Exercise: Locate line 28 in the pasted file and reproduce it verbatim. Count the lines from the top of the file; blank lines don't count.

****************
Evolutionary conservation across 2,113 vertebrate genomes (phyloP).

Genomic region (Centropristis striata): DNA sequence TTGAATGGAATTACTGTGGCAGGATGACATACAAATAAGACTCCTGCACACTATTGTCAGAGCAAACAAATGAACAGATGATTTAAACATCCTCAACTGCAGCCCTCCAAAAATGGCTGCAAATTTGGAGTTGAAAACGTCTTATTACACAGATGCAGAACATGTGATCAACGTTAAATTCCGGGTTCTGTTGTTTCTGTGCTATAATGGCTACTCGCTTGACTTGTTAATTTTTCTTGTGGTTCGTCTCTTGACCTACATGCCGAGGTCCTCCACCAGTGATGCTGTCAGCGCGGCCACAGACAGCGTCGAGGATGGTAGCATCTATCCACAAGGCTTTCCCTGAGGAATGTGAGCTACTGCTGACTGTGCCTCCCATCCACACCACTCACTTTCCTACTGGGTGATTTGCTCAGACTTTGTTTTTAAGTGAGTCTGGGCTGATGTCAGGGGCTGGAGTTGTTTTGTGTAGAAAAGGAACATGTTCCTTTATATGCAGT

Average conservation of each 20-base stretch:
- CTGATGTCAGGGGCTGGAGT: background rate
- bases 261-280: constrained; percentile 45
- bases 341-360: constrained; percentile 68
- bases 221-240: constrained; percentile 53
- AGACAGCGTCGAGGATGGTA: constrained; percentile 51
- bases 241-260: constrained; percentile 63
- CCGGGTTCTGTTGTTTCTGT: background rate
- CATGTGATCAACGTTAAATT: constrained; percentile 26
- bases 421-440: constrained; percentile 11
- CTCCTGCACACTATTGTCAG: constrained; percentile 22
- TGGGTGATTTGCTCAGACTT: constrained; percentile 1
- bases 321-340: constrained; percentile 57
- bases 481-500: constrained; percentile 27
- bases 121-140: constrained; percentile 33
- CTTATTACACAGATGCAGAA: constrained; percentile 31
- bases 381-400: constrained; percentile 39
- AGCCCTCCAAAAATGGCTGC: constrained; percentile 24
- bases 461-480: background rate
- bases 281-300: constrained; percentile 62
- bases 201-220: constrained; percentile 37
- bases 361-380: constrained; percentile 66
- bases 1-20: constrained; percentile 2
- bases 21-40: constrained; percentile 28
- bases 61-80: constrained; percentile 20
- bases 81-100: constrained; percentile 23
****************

- bases 81-100: constrained; percentile 23